And I think the other thing in the excerpts that we see in Wolff's book, is that it apparently portrays Trump as stupid. And that is something that drives Trump absolutely crazy which I think is why you see the White House being so quick to put out these very personal critical statements about Bannon and then follow them up with other statements from White House officials criticizing the book and trying to tamp down the controversy.
BALDWIN: The president saying, just on your credit point, now that he is on his own, Steve is learning that winning isn't as easy as I make it look.
On -- I know. On "The Guardian" reporting, Josh, on the Bannon quotes, specifically about the Trump Tower meeting, treasonous, someone should have called the FBI, you know, how does that not completely undermine all the president's denials and the portrayal that this was all some sort of Democratic hoax?
[14:10:01] GREEN: Well, I think it does largely undermine them. You know, one thing to keep in mind is that, you know, Bannon is really enemies with Jared Kushner who is in that meeting, has a very dim view of Paul Manafort, and this is important. Bannon wasn't a part of the Trump campaign in June of 2016 when this meeting happened.
BALDWIN: Right. GREEN: So, all along, I think he's felt free to criticize the participants in that meeting because it wasn't something that was going to blow back on him.
Now, as far as his judgment and calling this treason and on the record interview with Michael Wolff, may be not such a good idea. But this is consistent with what people in the White House and around Bannon have been saying for months and months and months.
BALDWIN: So, all right, but you point out, I mean, he did join the campaign and he did very much appear, you know, pro-Trump, let's take this all the way through the finish line and let's win this thing. So then riddle me this, why this "New York Magazine" piece Michael Wolff quotes Bannon talking about the campaign calling it the broke, I can't say this word on CNN, broke bleep campaign.
GREEN: You know, Bannon is a very self aware guy, maybe more so during the campaign than once he got into the White House. But he recognized that, look, by no means was this a traditional political campaign. It wasn't staffed with ordinary professionals. They had trouble getting anything right.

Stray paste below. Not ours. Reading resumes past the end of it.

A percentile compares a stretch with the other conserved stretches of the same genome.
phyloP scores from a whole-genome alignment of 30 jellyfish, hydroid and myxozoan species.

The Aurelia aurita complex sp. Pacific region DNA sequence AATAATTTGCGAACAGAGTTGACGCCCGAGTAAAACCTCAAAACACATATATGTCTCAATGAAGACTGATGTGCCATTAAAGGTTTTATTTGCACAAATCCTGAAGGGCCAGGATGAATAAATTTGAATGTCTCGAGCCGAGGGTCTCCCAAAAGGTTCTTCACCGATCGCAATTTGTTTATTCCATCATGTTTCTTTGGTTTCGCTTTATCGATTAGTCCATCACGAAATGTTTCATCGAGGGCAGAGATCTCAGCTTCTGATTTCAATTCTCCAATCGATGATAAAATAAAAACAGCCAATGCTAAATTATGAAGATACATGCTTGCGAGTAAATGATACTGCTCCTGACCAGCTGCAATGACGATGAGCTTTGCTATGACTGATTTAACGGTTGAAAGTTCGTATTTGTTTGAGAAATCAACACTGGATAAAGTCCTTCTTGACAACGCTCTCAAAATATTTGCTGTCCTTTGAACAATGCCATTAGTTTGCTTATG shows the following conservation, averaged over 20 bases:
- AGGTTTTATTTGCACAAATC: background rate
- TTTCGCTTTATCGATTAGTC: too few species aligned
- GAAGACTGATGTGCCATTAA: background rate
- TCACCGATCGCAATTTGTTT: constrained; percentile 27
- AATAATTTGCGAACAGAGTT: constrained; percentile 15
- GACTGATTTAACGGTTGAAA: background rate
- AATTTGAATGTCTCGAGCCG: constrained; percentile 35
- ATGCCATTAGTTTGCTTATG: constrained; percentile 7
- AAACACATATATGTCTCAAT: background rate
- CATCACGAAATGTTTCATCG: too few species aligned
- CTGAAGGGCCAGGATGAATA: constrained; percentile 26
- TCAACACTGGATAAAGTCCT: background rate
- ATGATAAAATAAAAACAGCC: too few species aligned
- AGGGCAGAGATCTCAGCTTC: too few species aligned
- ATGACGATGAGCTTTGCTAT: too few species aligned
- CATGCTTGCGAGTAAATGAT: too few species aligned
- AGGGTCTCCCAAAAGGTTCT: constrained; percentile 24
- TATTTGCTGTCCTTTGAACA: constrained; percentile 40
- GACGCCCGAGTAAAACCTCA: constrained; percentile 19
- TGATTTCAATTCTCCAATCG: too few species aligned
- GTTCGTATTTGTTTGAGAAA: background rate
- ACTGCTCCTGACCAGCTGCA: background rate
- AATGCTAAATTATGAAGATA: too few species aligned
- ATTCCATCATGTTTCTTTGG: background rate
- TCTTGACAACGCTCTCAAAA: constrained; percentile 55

But he also recognized that Trump was the greatest asset to that campaign because he understood the media, and could essentially set the terms of debate for the Republican primaries and the general election which he more or less did. Usually, you don't find campaign officials or White House officials willing to be quite so blunt and profane about what they really believe. But I think that's one reason why reporters, including Michael Wolff, including me, are so willing and eager to get up and talk to Bannon because he really has no compunction about saying what really happened in the kind of vivid language that we are unaccustomed to hearing from senior political officials.
BALDWIN: On the vivid language, just another point from the Michael Wolff piece where he's talking about Michael Flynn who would be, and then would be then late go, the national security adviser, Roger Ailes, had this conversation with Bannon two weeks before the inauguration and suggests that former diplomat John Bolton. And so, Bannon said, Bolton's mustache is a problem, snorted Bannon. Trump doesn't think he looks the part. You know Bolton is an acquired taste. Well, he got in trouble because he got in a fight in a hotel one night and chased some woman. If I told Trump that, Bannon said that slyly, he might have the job.
So, to your point about, you know, I mean, obviously, the man has a mouth on him, but he tells it how it is. Do you think that's part of the reason why the president appreciated him as much as he did for that period of time?
GREEN: I think that's exactly right. That's a point I make in my book. The president and Bannon, although the president would be loathed to admit this, really do have a lot in common -- very cutting, profane sense of humor. You know, they're both basically the same generation, they're both Wall Street deal makers. They have a lot in common, they had a real rapport during the campaign. Now, obviously, there's been a falling out. In Trump's statement
today, makes it unclear whether there is going to be any kind of relationship going forward. But it's that kind of analysis, that kind of cutting humor that I think initially brought Bannon into Trump's good graces. That and the fact that he had a real sense of politics and seemed to understand what it was about Trump that connected with voters.
Now, however, Trump is president, he doesn't need Steve Bannon anymore. And so, as you can see from that statement, he's more than willing to torch him.
BALDWIN: No love lost.
Joshua Green, thank you so much. We're going to stay on this breaking news here.
Once close allies, President Trump now says Steve Bannon has lost his mind. All of this with the White House briefing straight ahead. We will take that live.
And is President Trump tempting fate by taunting North Korea over the size of their nuclear button. North Korea for its part doing something it had not done in nearly two years, picking up the phone and actually talking directly with their neighbors to the south, South Korea. We have details on that exchange next.